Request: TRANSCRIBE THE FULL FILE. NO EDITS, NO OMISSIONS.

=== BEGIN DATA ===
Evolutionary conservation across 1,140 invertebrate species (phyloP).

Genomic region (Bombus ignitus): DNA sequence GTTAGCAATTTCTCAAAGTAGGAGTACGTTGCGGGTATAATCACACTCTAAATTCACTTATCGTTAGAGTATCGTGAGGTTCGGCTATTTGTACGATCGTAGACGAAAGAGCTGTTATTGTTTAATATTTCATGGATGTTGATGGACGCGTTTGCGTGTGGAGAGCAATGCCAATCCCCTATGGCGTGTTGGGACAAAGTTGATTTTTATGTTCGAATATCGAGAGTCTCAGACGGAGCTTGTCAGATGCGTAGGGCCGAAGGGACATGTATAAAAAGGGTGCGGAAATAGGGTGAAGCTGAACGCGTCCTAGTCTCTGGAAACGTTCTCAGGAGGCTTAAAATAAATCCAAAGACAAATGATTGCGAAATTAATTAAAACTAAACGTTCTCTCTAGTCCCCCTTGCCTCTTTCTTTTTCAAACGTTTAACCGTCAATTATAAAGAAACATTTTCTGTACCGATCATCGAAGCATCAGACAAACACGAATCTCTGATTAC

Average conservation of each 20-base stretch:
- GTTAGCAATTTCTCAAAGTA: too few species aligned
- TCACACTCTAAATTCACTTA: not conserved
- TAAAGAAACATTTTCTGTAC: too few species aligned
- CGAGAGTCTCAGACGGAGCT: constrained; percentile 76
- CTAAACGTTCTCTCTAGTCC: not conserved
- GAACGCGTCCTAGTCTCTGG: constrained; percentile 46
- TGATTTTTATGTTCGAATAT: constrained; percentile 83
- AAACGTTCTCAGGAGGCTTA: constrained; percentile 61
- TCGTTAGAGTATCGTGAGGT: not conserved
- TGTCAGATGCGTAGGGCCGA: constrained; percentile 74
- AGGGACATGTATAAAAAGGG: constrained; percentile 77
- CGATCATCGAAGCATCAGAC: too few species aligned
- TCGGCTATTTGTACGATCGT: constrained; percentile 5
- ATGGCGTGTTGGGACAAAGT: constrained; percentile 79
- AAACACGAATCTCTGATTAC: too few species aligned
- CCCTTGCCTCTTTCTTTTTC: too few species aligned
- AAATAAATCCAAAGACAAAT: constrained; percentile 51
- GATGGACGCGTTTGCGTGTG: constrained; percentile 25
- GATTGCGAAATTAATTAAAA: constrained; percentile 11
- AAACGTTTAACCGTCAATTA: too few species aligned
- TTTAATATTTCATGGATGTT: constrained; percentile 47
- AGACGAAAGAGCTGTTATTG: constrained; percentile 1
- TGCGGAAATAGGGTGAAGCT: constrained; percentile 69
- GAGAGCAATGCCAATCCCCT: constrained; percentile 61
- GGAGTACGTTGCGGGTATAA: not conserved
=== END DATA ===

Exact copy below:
Evolutionary conservation across 1,140 invertebrate species (phyloP).

Genomic region (Bombus ignitus): DNA sequence GTTAGCAATTTCTCAAAGTAGGAGTACGTTGCGGGTATAATCACACTCTAAATTCACTTATCGTTAGAGTATCGTGAGGTTCGGCTATTTGTACGATCGTAGACGAAAGAGCTGTTATTGTTTAATATTTCATGGATGTTGATGGACGCGTTTGCGTGTGGAGAGCAATGCCAATCCCCTATGGCGTGTTGGGACAAAGTTGATTTTTATGTTCGAATATCGAGAGTCTCAGACGGAGCTTGTCAGATGCGTAGGGCCGAAGGGACATGTATAAAAAGGGTGCGGAAATAGGGTGAAGCTGAACGCGTCCTAGTCTCTGGAAACGTTCTCAGGAGGCTTAAAATAAATCCAAAGACAAATGATTGCGAAATTAATTAAAACTAAACGTTCTCTCTAGTCCCCCTTGCCTCTTTCTTTTTCAAACGTTTAACCGTCAATTATAAAGAAACATTTTCTGTACCGATCATCGAAGCATCAGACAAACACGAATCTCTGATTAC

Average conservation of each 20-base stretch:
- GTTAGCAATTTCTCAAAGTA: too few species aligned
- TCACACTCTAAATTCACTTA: not conserved
- TAAAGAAACATTTTCTGTAC: too few species aligned
- CGAGAGTCTCAGACGGAGCT: constrained; percentile 76
- CTAAACGTTCTCTCTAGTCC: not conserved
- GAACGCGTCCTAGTCTCTGG: constrained; percentile 46
- TGATTTTTATGTTCGAATAT: constrained; percentile 83
- AAACGTTCTCAGGAGGCTTA: constrained; percentile 61
- TCGTTAGAGTATCGTGAGGT: not conserved
- TGTCAGATGCGTAGGGCCGA: constrained; percentile 74
- AGGGACATGTATAAAAAGGG: constrained; percentile 77
- CGATCATCGAAGCATCAGAC: too few species aligned
- TCGGCTATTTGTACGATCGT: constrained; percentile 5
- ATGGCGTGTTGGGACAAAGT: constrained; percentile 79
- AAACACGAATCTCTGATTAC: too few species aligned
- CCCTTGCCTCTTTCTTTTTC: too few species aligned
- AAATAAATCCAAAGACAAAT: constrained; percentile 51
- GATGGACGCGTTTGCGTGTG: constrained; percentile 25
- GATTGCGAAATTAATTAAAA: constrained; percentile 11
- AAACGTTTAACCGTCAATTA: too few species aligned
- TTTAATATTTCATGGATGTT: constrained; percentile 47
- AGACGAAAGAGCTGTTATTG: constrained; percentile 1
- TGCGGAAATAGGGTGAAGCT: constrained; percentile 69
- GAGAGCAATGCCAATCCCCT: constrained; percentile 61
- GGAGTACGTTGCGGGTATAA: not conserved